[1] Charles Spurgeon, The Soul-Winner, (Grand Rapids: Eerdmans Publishing, 1981) 39.

[2] Dave Early and David Wheeler, Evangelism is. . . How to Share Jesus with Passion and Confidence, (Nashville: B & H Academic Publishing Group, 2010), 21.

Book Review: A Bully Father: Theodore Roosevelt’s Letters to His Children

If you are at all familiar with me or this blog, you have figured out that I am a pretty big Theodore Roosevelt fan. Last year, our county library had their annual book sale, and I bought every biography on TR that I could find. I planned to start them in January as there were already some other books I was reading that needed to be finished. My original plan was to read a biography once a month, but unfortunately my Masters of Divinity quickly got in the way of my personal reading, and so, I just finished my first Roosevelt bio for the year.

I was so excited about reading A Bully Father: Theodore Roosevelt’s Letters to His Children. It was my first pick of the year, which I began on January 1. It was not quite what I expected. Let me point out what I enjoyed, then what I was not quite thrilled about, and then I will end on a high note.

First, if you aren’t familiar with the term “Bully,” it was something that Roosevelt used like we would use “awesome” or “fantastic,” so it doesn’t mean one who pushes others around or beats someone up. That being said. . . The actual biography in this book was not at all bad. Joan Paterson Kerr, who wrote the biographical essay (80 pages), did an excellent job writing the highlights of TR’s life. For anyone who isn’t too familiar with the 26th President, but doesn’t want to wade into the waters of a more well-known bio, like Edmund Morris’s trilogy, this would be the one I would recommend. My favorite story she told of the president was when Roosevelt went up into the attic to play with his children and their friends. One young boy turned out the lights and TR banged his head on a board. He chided the children and went down to clean the blood off his forehead. When he returned, he found the boy (Looker) who turned off the lights, stuffed into a trunk with the others sitting on it. Roosevelt could hear the fear from within the trunk and ordered the children off it. “‘Suddenly the lid opened,’ Looker recalled, “and TR looked down into my face. He was quick with his handkerchief, too, wiping my face, and almost as quick to say, “He’s broken out in a sweat! The moth-balls have got into his eyes, and may them water!” This he said, to explain his wiping away the tears which I thought was fine of him,'” (pp 79-80). I think that was fine of him as well.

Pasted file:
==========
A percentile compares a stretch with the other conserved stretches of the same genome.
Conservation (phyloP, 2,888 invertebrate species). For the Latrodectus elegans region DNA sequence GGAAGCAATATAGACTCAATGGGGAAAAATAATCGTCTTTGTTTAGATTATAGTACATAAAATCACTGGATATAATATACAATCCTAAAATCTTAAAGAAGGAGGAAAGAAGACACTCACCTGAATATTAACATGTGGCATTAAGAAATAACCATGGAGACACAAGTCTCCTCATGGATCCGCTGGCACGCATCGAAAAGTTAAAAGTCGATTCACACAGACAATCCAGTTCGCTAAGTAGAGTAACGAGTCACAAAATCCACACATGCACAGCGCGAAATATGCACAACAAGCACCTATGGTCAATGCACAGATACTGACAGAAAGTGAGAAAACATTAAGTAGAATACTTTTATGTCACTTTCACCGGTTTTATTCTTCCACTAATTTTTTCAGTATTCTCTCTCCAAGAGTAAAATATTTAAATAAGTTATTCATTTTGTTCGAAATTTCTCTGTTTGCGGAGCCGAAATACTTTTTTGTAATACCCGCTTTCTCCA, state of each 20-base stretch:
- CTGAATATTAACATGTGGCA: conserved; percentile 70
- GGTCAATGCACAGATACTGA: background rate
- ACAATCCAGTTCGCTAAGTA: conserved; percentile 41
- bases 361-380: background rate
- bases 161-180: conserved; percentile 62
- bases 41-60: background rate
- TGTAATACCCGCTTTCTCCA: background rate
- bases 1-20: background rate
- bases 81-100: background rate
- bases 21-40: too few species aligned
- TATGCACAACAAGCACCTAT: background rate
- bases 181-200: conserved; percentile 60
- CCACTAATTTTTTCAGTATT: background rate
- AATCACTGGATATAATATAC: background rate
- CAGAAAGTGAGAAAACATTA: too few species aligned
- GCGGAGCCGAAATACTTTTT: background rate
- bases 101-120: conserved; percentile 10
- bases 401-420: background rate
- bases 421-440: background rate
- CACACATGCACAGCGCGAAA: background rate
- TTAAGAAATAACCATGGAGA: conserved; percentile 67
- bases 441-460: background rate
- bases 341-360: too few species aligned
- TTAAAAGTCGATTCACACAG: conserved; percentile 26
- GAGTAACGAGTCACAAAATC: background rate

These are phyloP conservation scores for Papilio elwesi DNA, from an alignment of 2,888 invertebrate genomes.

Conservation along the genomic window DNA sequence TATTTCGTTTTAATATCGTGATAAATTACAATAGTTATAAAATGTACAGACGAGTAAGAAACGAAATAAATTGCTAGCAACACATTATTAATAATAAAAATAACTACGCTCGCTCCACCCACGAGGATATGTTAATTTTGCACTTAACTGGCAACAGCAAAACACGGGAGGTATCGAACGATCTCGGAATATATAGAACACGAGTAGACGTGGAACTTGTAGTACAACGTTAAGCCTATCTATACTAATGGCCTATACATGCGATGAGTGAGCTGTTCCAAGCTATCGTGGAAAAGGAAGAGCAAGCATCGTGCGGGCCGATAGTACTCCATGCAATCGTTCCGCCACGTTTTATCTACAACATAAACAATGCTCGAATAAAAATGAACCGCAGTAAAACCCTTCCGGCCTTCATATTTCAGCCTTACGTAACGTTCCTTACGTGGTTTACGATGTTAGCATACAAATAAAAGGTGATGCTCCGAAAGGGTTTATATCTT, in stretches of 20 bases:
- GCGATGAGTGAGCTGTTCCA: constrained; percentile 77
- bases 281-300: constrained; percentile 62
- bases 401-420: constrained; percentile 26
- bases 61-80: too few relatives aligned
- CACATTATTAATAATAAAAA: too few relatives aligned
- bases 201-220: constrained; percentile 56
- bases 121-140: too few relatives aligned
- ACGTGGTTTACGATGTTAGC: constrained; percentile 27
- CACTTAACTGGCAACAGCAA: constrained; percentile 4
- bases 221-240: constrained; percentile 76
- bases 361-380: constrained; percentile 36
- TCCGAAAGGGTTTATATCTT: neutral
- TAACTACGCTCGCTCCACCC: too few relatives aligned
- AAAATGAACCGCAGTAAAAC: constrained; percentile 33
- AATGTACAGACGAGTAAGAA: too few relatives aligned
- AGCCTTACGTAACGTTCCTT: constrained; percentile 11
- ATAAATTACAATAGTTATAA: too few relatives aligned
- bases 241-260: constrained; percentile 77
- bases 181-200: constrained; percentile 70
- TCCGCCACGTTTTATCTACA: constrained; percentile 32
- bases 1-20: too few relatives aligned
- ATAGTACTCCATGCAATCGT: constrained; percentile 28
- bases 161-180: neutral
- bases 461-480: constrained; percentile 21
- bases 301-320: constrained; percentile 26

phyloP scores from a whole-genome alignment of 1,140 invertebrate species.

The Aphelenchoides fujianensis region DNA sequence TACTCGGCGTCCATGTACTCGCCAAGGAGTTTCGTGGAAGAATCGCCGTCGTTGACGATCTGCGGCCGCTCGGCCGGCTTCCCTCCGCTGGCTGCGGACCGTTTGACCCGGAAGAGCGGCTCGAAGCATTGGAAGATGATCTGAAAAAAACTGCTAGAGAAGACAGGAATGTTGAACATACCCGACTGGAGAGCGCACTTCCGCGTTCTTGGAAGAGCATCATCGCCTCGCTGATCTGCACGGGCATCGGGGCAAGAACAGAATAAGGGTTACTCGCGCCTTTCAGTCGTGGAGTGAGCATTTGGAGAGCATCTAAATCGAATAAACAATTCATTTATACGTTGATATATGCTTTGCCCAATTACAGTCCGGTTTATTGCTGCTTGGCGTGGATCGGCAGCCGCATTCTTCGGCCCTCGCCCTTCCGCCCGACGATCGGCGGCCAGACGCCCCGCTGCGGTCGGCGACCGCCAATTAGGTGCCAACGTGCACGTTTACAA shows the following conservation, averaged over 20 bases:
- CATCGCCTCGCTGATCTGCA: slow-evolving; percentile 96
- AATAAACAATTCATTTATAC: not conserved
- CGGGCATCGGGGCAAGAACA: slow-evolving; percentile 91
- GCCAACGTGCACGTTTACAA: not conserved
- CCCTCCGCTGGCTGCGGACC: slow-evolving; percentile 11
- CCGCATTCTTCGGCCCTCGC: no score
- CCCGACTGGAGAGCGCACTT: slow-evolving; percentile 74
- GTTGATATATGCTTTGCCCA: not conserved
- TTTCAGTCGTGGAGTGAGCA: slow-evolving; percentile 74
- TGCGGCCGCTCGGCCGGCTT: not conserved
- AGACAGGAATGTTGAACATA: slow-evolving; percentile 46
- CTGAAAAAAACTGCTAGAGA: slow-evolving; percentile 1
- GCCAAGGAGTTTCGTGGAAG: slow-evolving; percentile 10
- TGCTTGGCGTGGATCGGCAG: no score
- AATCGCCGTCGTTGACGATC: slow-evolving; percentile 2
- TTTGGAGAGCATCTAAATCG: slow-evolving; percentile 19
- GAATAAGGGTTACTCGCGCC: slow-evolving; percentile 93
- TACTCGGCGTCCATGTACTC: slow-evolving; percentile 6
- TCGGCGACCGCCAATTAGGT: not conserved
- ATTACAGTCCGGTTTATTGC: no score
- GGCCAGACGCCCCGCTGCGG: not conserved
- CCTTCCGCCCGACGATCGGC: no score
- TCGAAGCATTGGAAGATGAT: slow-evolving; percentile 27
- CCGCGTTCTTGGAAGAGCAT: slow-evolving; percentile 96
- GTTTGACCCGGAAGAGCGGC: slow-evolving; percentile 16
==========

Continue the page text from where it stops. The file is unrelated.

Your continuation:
Unfortunately, most of the rest of the book is Roosevelt’s letters to his children. In all transparency, I have not read any of Roosevelt’s letters outside this book, however, I have read much that he has written. I was hoping for some sage, fatherly advice about life or decision-making. If that is what you are seeking then you won’t find it in these letters. However, if you are looking for something to humanize the “old lion” legend that is Teddy Roosevelt, this is the book you want.  He talks about various sports, finding or receiving new pets, the death of other pets, horse-back riding, and many, many other subjects. Since I was hoping for something different, I was quite disappointed in what I received. So reader beware; know what it is you want.

However, as I stated, I want to end on a high note, as Kerr did. At the end of the book, in the Epilogue, Ms. Kerr gave a one page bio sketch of each of TR’s children, mainly dealing with their adult life, and what they accomplished or how they died. While one could easily Google this information, I enjoyed Kerr’s quick summary. It closed out the book nicely.

All in all, the book was well-written, and quite interesting. I gave it three stars on good-reads. The book itself is 255 pages, not including the acknowledgements. Published by Random House in 1995, with the Foreward by the David McCullough, the biographical sketch would be recommended to a TR newbie, but the letters themselves may be too mundane for one who is not at least moderately interested in reading his own words. Again, I could find no sage advice; nothing to live by, thus nothing like what one may come to expect from Roosevelt. Thus, I would recommend checking out the book from a library or Overdrive, but reading only the bio sketch of both the President at the beginning and the children at the end.